By the time we’ve had our fill of snorkelling, the cooking of lunch in the galley has progressed from a waft of homely aromas to a hearty, simple boatman’s meal. Nutty, small-grained brown rice, a crisply fried sardine, a cucumber and tomato salad and an aloo-pyaz sabzi that had first smelt, and now tastes like it had never left the hinterland of the Hooghly.

But no one’s napping after this soporific lunch. On the contrary, there is more energetic slapping on of bronzing balms, more excited shouts as the boat moors to an island. Everyone scrambles out, the sun worshippers to fling themselves in an international ashtanga namaskaram on the bleached white beach, the snorkelers to skim the surface, and the serious divers to show off.

As the sun tires of its devotees, and turns into a dull disc slipping towards the sea-line, the breeze gets sharper, and all but the most intrepid begin pulling their T-shirts back on. They are fully dressed by the time the boat pulls up again to the Hurghada jetty. A guy ruefully remarks, “They looked better with their clothes off”.

Back at our hotel, Samy Ibrahim, a moonlighting music professor at the Cairo Conservatoire, is formally attired in white tie and tails, ready to make his violin weep for the diners in the Oberoi Sahl Hasheesh’s banquet hall.

   

 
 
EYE ON ENGLAND 
 
 
BY AMIT ROY
 
 

Lording it over London

Indians are bringing fun and, in particular, the House Full culture, to England. For example, the “House Full” sign has become a regular feature of the Victoria Apollo, a massive 2,200-seat theatre where the musical Bombay Dreams is raking in money.

Thanks to Indians, it was also house full at Lord’s for the India-England Natwest final where the MCC had to paste hand bills with the message: “All tickets for today’s match have now been sold.” Among Indians here for the past week, the talk has been of little else. It seems quite a few left the ground in a dejected mood when India slumped to 146 for five, with Sachin Tendulkar gone. Oh, ye of little faith!

The next day, English cricket writers were unanimous in their praise of Mohammad Kaif and Yuvraj Singh after India’s historic victory. In The Sunday Times, Simon Wilde said that the two “performed like world stars”.

The match will probably figure in the annals of cricket alongside India’s World Cup victory in 1983. Then Kapil Dev had led the side. Now, the man in charge was Sourav Ganguly. Henry Blofeld in The Independent on Sunday was positively close to being poetic. “Ganguly led the way, cutting, slashing, driving and pulling when he had the chance,” wrote the man known affectionately as “Blowers”. “It was as if a tidal wave was racing through the Bay of Bengal and the England bowlers were so many shipwrecks.”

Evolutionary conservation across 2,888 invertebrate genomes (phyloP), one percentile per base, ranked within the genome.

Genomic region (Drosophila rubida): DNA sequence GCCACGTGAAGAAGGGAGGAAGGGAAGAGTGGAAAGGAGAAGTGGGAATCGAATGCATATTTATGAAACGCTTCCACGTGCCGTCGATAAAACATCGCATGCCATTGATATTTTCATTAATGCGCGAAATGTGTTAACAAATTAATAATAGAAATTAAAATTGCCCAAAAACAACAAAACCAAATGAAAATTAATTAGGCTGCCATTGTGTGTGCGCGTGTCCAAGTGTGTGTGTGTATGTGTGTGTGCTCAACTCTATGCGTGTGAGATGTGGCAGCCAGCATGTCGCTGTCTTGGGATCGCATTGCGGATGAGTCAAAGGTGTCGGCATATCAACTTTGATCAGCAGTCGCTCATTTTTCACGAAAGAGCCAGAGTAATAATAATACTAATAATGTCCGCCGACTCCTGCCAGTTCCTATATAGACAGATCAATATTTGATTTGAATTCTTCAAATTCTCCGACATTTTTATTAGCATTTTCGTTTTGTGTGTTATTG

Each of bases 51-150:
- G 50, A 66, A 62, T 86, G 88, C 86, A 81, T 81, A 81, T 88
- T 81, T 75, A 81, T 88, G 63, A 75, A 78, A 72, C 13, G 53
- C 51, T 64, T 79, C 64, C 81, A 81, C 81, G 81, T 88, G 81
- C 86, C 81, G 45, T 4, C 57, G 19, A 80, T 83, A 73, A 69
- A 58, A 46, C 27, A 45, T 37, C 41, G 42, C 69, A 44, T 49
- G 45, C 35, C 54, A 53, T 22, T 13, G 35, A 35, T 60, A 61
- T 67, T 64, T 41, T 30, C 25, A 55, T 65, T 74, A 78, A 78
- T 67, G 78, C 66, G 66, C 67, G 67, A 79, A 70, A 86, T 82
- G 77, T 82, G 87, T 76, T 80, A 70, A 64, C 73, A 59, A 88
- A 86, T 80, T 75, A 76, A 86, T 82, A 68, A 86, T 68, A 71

Yuvraj, added Blofeld, “is a wonderfully talented left-hander who looks like a cross between Gary Sobers and Graeme Pollock with a dash of Frank Woolley thrown in”.

Vic Marks wrote in The Observer: “This India side do not know when they are beaten.” One young spectator, an Indian journalism student, flew in from Los Angeles to see the match even though he had been unable to get a ticket.

“I was happy to pay £110 to a tout for a £48 ticket,” he admitted. “I would have paid £200. It was worth it. I have been to 50 one-day internationals. This was the best. It is something I shall always remember.”

The man, a Bengali, said his enjoyment of the game was slightly spoiled by the company he was forced to keep. “We were only two Bengalis surrounded by a crowd of Gujaratis. They were taunting Ganguly saying, ‘Ganguly, you are sh**,’ but they had to shut up once he started to hit out.” One squarish drive by Ganguly off Andrew Flintoff sailed over the boundary ropes for six and was perhaps the shot of the match.

Not all Indians are sporting, and some are notoriously bad at handling victory. A few, fuelled by drink, threw racist remarks at the black England fast bowler, Alex Tudor, who was asked: “Why don’t you go back to Jamaica?”

The English, by and large, are quite indulgent about the fact that most Indians settled in England — even those who have lived here for 40-50 years — still support India. This is not seen as disloyalty. The Lagaan T-shirts on sale were an omen of things to come. I was pretty confident when Yuvraj brought up 200 with a nonchalant six. Just as India won, one man reached into his bag, pulled out a banner and held it aloft triumphantly. It read: “Lagaan II.”